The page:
Windows Server 2008 is here, along with a new version of Network Load Balancing (NLB). Just as in previous versions, NLB continues to provide an excellent option for scaling many kinds of applications and promoting higher availability. And while the deployment and configuration of NLB is fairly straightforward, it’s important to ensure the network environment is ready for NLB.
If you choose to deploy NLB using unicast, all of the NLB adapters will share a Cluster MAC address, in addition to the Virtual IP (VIP) address. The idea behind the shared MAC is that when a host communicates with the MAC address for the NLB Cluster, all of the NLB nodes will respond, making it impossible for the switch to associate the MAC address to a particular port. This in turn will cause the switch to simply flood the frames destined to the Cluster MAC out all of its ports, ensuring that all of the NLB nodes receive the frames. Problems may arise when using multi-layer switches or virtual network environments if the switch does associate the Cluster MAC or the Virtual IP to a specific port. In this case, only one NLB node will receive traffic destined to the Virtual IP address of the Cluster, preventing the remaining NLB nodes from sharing the load. One way to get around this issue is to employ a hub. By connecting all the NLB nodes into a hub, and then connecting the hub to a port on the switch, all of the NLB nodes will receive the traffic destined to the Cluster. Another solution is to configure port mirroring on the switch to ensure traffic sent to one of the NLB ports is replicated to all of them.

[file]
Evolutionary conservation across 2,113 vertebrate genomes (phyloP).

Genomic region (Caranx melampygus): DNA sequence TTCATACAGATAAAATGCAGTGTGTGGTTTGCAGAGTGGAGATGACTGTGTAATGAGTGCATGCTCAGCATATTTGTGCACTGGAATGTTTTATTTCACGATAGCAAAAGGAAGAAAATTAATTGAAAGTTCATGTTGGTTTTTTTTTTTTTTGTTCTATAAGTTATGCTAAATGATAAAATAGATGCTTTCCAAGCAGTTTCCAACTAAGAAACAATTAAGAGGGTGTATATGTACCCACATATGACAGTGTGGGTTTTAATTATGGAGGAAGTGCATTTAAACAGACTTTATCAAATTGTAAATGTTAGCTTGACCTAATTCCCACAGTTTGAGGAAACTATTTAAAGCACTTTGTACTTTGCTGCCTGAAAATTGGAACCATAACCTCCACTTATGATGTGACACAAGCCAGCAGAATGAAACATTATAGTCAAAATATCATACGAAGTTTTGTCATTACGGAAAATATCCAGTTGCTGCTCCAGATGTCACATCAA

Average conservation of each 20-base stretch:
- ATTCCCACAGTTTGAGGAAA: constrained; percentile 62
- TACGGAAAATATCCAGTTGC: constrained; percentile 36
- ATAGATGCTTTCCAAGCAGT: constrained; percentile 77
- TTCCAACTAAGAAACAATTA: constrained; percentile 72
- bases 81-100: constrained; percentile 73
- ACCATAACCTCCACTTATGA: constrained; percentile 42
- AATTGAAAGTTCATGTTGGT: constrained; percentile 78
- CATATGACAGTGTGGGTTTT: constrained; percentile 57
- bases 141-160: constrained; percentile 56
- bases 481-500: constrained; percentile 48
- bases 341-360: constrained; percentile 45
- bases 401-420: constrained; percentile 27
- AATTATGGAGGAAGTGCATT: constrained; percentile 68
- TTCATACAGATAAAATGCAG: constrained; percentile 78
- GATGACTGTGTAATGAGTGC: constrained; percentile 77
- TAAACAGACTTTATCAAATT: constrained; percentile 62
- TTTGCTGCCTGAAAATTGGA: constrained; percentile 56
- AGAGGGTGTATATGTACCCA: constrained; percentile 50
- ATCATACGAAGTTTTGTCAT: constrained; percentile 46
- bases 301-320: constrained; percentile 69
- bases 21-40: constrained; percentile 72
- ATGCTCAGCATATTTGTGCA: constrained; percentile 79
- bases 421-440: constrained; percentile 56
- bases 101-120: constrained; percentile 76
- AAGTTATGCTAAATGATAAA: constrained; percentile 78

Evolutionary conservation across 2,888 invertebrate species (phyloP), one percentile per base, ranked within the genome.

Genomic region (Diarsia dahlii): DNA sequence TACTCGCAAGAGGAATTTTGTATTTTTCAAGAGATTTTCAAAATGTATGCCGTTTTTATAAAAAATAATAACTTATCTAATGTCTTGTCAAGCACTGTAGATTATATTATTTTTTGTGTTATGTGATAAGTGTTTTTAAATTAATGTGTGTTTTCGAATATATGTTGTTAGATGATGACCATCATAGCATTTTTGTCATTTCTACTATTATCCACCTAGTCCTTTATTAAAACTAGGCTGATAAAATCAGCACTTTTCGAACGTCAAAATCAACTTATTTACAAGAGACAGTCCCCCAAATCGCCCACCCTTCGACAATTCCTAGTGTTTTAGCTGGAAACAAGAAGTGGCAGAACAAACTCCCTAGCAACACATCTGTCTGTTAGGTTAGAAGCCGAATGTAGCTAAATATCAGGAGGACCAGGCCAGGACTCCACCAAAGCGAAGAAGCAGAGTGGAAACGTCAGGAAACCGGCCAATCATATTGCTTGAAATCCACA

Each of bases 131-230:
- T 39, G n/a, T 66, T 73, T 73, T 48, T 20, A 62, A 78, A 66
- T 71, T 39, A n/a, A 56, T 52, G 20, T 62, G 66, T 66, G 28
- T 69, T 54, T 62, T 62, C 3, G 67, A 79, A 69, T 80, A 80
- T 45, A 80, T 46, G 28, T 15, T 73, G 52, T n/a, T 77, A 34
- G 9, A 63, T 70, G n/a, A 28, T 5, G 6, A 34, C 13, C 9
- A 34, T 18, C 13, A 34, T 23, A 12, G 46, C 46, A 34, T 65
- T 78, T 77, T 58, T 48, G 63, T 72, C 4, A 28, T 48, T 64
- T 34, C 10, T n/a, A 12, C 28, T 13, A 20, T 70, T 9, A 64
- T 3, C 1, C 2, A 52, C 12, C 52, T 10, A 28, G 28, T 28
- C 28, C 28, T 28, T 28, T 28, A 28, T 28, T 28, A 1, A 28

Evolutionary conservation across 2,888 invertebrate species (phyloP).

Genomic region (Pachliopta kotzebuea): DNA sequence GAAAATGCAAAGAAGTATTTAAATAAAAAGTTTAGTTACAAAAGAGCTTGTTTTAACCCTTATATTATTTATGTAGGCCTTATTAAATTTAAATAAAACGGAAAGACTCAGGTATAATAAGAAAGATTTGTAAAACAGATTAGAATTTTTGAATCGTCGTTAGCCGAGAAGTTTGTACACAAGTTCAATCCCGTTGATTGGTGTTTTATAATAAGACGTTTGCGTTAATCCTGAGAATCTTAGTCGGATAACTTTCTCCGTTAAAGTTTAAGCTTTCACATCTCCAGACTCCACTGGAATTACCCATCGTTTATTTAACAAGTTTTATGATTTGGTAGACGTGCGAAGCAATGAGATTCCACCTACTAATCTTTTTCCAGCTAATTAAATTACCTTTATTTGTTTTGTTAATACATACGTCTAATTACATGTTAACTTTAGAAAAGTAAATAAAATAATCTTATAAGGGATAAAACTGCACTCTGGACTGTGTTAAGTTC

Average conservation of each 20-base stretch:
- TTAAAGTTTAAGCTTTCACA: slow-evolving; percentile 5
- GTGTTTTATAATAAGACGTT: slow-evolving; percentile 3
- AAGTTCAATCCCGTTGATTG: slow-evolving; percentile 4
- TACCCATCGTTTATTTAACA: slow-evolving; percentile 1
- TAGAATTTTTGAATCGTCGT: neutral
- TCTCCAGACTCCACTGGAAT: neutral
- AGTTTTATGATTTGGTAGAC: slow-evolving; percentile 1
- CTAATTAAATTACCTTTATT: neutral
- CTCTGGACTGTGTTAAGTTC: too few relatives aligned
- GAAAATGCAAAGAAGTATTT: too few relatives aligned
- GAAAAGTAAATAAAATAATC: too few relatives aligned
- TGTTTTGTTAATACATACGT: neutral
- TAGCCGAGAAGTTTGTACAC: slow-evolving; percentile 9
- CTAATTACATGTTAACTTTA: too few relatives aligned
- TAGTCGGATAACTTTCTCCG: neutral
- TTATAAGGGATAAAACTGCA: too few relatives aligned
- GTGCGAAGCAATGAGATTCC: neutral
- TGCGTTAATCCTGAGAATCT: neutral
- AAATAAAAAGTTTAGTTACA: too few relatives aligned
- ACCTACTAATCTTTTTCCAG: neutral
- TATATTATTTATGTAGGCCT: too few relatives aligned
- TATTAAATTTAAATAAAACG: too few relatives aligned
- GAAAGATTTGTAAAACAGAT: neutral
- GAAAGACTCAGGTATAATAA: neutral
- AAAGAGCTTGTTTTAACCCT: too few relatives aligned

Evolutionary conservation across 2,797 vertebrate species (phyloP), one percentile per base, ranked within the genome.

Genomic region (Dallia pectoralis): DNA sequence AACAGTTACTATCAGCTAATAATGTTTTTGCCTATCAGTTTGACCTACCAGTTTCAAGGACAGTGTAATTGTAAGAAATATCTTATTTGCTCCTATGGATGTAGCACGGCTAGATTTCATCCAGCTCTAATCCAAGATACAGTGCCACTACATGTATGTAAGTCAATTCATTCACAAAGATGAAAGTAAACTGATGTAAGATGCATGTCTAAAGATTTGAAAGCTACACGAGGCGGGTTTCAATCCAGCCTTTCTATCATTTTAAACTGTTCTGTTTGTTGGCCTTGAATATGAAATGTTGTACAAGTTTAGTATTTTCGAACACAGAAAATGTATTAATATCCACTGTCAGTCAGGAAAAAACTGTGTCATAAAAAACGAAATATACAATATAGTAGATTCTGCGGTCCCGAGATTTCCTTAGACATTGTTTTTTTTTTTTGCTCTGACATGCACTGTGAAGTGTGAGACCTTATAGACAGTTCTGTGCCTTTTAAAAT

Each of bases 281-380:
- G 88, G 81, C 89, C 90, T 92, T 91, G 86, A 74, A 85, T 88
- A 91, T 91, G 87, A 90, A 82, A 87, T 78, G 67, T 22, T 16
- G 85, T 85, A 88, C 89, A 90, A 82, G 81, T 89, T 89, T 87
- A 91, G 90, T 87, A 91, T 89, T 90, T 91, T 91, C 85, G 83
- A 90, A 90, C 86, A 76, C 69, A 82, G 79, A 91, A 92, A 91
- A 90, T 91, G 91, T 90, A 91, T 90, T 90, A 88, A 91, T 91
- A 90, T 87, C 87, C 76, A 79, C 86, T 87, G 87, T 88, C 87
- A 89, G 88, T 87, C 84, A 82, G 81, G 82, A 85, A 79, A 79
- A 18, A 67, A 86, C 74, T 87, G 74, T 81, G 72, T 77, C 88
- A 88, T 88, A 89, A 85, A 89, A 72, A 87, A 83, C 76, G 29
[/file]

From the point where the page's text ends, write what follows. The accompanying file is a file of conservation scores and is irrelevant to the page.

As mentioned earlier, unicast NLB relies on switch “flooding” behavior to function properly. If you want to limit the flooded traffic on your network, you can create a separate VLAN encompassing only the ports the NLB nodes are connected to.
You can also opt to deploy NLB using multicast. With multicast, each NLB node effectively has two MAC addresses: a physical MAC and a multicast MAC. Switches typically do not associate ports with a multicast MAC address, so the traffic will be flooded out all ports. The flooding of the multicast traffic may cause unintended network performance issues. To resolve these issues, you can configure the switch with static mappings of the multicast MAC and the ports that the NLB nodes are connected to.
One other point to keep in mind when deploying Windows Server 2008 Network Load Balancing is that the NLB Manager from Windows Server 2003 cannot be used to manage Windows Server 2008 NLB nodes. You can manage the Windows Server 2008 nodes with the NLB Manager on a Windows Server 2008 server or with Windows Vista if you have the Remote Server Administration Tools (RSAT) installed.
For more information on deploying NLB, including upgrading from Windows Server 2003 NLB, check out the following article:
- Baruch Frost
Wow what a bodge! What is wrong with using multicast properly like any serious application. Windows 2008 sounds to have gone backwards from 1998!